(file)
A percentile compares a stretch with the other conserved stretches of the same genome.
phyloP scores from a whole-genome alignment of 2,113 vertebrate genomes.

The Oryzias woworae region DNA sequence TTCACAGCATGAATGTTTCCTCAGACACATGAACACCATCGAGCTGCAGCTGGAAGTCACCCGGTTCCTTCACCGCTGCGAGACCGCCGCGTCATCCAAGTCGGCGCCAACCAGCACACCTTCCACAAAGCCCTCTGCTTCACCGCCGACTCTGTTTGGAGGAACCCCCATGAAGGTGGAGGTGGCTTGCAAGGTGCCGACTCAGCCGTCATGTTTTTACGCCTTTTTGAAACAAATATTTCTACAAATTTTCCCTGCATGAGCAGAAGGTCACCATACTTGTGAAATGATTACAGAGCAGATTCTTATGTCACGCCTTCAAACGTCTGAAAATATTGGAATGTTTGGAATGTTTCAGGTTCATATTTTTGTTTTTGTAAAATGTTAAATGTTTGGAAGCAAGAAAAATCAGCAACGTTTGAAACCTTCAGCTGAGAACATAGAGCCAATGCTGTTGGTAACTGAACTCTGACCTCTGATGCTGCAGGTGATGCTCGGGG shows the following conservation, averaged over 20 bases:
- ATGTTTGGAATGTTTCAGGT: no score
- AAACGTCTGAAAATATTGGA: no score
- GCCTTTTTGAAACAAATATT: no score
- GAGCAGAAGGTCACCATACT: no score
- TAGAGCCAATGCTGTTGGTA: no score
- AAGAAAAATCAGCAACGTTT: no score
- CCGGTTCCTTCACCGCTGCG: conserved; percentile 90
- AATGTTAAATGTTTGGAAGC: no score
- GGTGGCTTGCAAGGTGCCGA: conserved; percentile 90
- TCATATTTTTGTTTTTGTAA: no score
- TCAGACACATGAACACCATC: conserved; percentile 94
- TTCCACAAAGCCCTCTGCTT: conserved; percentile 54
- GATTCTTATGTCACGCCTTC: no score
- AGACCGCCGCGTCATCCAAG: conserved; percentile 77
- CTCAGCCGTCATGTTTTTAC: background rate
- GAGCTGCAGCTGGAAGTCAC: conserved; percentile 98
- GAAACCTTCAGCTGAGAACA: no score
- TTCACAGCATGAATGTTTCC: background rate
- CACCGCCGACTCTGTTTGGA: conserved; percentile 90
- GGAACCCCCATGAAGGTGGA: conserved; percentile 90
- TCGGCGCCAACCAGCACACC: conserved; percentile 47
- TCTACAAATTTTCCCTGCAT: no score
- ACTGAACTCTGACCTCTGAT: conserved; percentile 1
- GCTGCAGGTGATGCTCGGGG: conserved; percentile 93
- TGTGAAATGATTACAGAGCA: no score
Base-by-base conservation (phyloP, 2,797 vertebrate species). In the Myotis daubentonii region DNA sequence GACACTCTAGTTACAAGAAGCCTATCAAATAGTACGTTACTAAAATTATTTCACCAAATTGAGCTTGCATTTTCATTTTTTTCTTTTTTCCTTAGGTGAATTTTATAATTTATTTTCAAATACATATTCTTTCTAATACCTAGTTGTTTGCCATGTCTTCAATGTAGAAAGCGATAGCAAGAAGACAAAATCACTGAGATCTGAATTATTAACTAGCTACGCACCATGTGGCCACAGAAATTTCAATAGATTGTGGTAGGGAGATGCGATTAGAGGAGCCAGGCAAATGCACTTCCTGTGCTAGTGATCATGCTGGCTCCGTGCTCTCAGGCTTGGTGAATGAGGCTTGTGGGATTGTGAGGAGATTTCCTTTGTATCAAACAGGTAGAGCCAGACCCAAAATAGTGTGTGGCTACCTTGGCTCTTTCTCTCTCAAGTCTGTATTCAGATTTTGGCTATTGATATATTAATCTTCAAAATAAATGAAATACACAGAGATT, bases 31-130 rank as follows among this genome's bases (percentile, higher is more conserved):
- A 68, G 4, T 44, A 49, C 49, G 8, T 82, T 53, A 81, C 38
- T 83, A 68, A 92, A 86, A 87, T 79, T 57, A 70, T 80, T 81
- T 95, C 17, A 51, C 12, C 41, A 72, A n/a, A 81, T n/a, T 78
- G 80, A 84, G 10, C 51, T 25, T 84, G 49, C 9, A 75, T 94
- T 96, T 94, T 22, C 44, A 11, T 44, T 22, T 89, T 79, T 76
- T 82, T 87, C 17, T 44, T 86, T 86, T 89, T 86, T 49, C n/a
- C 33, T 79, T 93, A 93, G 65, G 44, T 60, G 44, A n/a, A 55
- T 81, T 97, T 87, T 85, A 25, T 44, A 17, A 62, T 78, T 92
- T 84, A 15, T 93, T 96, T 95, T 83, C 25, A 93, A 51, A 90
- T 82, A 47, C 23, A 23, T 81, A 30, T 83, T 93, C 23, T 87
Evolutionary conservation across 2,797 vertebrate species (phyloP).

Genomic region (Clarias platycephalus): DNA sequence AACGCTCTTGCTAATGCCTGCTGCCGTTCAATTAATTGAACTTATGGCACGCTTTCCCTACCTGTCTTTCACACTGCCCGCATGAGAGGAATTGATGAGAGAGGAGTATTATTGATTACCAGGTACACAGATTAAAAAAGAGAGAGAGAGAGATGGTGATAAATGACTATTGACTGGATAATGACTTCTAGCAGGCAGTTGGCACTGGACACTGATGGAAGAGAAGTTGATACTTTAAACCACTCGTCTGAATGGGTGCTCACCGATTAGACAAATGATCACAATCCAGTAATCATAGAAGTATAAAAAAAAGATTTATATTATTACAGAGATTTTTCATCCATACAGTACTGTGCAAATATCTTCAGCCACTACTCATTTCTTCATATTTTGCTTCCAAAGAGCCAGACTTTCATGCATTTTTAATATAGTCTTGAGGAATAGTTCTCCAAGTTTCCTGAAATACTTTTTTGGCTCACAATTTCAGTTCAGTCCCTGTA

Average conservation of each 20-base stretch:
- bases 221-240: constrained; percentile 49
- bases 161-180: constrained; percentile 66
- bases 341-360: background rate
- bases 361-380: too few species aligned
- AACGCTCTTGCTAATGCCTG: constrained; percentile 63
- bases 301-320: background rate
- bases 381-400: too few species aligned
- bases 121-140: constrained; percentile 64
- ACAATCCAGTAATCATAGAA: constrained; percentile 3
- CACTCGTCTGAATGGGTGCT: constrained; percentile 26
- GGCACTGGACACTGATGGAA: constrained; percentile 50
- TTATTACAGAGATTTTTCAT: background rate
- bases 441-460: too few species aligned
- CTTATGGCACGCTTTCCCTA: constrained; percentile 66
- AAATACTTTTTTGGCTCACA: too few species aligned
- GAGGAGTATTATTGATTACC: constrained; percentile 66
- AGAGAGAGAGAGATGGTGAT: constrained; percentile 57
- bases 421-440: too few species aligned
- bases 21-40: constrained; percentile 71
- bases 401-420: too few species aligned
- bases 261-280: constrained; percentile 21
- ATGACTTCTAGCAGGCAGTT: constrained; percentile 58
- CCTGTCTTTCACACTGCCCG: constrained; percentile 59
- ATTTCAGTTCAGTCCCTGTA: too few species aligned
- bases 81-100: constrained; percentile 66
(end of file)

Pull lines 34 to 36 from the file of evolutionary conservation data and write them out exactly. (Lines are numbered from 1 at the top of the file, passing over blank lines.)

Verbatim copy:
- T 96, T 94, T 22, C 44, A 11, T 44, T 22, T 89, T 79, T 76
- T 82, T 87, C 17, T 44, T 86, T 86, T 89, T 86, T 49, C n/a
- C 33, T 79, T 93, A 93, G 65, G 44, T 60, G 44, A n/a, A 55